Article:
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What Happens When During a Sprint: A Comprehensive Guide

Image: A visual representation of a two-week sprint process. In successful Scrum implementations, sprint events or ceremonies play a crucial role. These events, including sprint planning, sprint review, daily scrum, and sprint retrospective, ensure effective...

A sample two-week sprint is shown, beginning with sprint planning on day one, continuing with optional backlog refinement and backlog estimating activities during the sprint, and concluding with a sprint review and sprint retrospective on the last day of the sprint. Each day of the sprint there is a 15-minute daily scrum. Image: A visual representation of a two-week sprint process.

In successful Scrum implementations, sprint events or ceremonies play a crucial role. These events, including sprint planning, sprint review, daily scrum, and sprint retrospective, ensure effective collaboration and progress. However, there's often confusion about the participants, timing, duration, and purpose of each event. To bring clarity, we have created infographics that provide answers for sprints of different durations.

Sprint Planning

The sprint planning event marks the official start of the sprint. It involves the Scrum Master, product owner, and development team. On rare occasions, other participants may attend with mutual agreement. The duration of the sprint planning ceremony is proportional to the length of the sprint, with a recommended target of completing it in about half the maximum allocated time.

The Scrum Master provides data on the team's velocity, while the product owner brings the product backlog and a draft sprint goal. The outputs of sprint planning include a well-prepared team, a sprint backlog, and an agreed-upon sprint goal.

Daily Scrum

The daily scrum, often referred to as the daily standup, is a short 15-minute meeting where team members synchronize their efforts. It ensures that everyone is working on the right tasks at the right time. Each participant addresses three topics: their previous day's contributions, plans for the current day, and any obstacles impeding their progress.

Participants typically include the Scrum Master, development team, and the product owner. While there is some debate on whether the product owner should participate, including them fosters a collaborative mindset within the team. The daily scrum is limited to 15 minutes and should allow enough time for meaningful updates and discussions.

Sprint Review

The sprint review event takes place on the last day of the sprint and involves the product owner, Scrum Master, development team, and relevant stakeholders. The duration of the sprint review is time-boxed, ranging from one hour to a maximum of four hours, depending on the sprint duration.

During the sprint review, the team showcases all the product backlog items that meet their definition of done. Feedback is solicited to refine the product backlog, and discussions are conducted to address progress and address any challenges. The output of the sprint review is a revised product backlog.

Sprint Retrospective

The sprint retrospective provides an opportunity for the team to reflect on their work and identify areas for improvement. It not only covers aspects of Scrum but also general teamwork dynamics. The sprint retrospective should be attended by the entire team, including the Scrum Master and product owner, to foster a collaborative environment.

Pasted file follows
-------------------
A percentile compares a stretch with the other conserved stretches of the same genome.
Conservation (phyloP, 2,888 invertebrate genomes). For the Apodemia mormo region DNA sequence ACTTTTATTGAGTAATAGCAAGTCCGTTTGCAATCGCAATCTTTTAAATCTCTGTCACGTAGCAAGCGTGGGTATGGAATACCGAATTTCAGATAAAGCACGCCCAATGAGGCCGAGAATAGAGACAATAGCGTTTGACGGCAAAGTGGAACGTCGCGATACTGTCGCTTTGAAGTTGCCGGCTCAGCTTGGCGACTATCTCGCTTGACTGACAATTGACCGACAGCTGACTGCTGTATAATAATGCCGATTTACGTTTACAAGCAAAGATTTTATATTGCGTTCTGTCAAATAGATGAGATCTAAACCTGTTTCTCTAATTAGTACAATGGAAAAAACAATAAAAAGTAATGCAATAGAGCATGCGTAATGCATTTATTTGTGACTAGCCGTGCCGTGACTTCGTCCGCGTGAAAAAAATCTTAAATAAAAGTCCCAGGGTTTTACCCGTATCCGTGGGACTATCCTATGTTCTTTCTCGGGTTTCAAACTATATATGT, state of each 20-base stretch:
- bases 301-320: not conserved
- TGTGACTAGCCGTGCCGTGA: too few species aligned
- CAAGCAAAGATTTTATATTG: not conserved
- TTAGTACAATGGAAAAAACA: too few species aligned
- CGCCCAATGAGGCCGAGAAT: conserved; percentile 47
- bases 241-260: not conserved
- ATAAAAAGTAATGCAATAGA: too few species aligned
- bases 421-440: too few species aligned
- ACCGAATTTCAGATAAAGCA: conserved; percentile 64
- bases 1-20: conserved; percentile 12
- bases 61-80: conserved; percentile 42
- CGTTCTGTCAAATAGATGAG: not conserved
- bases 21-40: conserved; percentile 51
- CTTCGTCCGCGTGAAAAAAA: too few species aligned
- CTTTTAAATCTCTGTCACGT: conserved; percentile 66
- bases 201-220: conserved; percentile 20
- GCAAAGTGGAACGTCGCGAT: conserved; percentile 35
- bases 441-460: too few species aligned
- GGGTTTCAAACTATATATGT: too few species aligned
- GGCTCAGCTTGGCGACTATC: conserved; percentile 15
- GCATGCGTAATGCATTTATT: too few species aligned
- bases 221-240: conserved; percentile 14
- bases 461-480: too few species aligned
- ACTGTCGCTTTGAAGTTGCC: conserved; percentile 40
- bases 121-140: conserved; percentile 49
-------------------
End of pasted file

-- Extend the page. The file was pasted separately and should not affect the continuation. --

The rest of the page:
The sprint retrospective is formally time-boxed to three hours, although most teams complete it within an hour. The output of the retrospective is a list of changes and improvements the team will implement, often recorded as an improvement backlog.

Product Backlog Refinement

Product backlog refinement ensures that the top items in the backlog are well-prepared for the next sprint. It involves adding details, estimating, deleting or splitting items, adjusting priorities, and creating new items. While not mandatory as a formal ceremony, most teams conduct regular refinement meetings.

Product backlog refinement meetings should not exceed 10% of the team's total available time. It is beneficial for the entire team, including the product owner and Scrum Master, to participate. The outputs of this ceremony include refined product backlog items and a better understanding of the upcoming work.

Backlog Estimating

Backlog estimating is often done during product backlog refinement meetings. However, if only a subset of the team participates in refinement, estimating may be done in a separate meeting once per sprint. The estimating events should be short, focusing on important new backlog items or refined items that fit within the upcoming sprint.

To ensure timely adjustments to priorities, estimating is recommended a few days before the end of the sprint. It is not advisable to estimate backlog items during sprint planning to avoid unnecessary time consumption.

Prioritization

Before each new sprint, the product owner ensures that the top items in the product backlog are prioritized. Prioritization is a crucial step where tasks, problems, or features are arranged in order of importance. This process is typically done by the product owner after conversations with stakeholders to understand their needs.

Prioritization should be done as late as possible in the current sprint, ensuring it is completed before the next one begins. It is often a fine-tuning process based on progress and learnings, rather than a complete re-prioritization of the entire backlog.

Conclusion

Understanding the events and ceremonies that take place during a sprint is essential for a successful Scrum implementation. By following the outlined guidelines, teams can collaborate effectively, streamline processes, and deliver valuable results. Share your thoughts or experiences with these events in the comments below.

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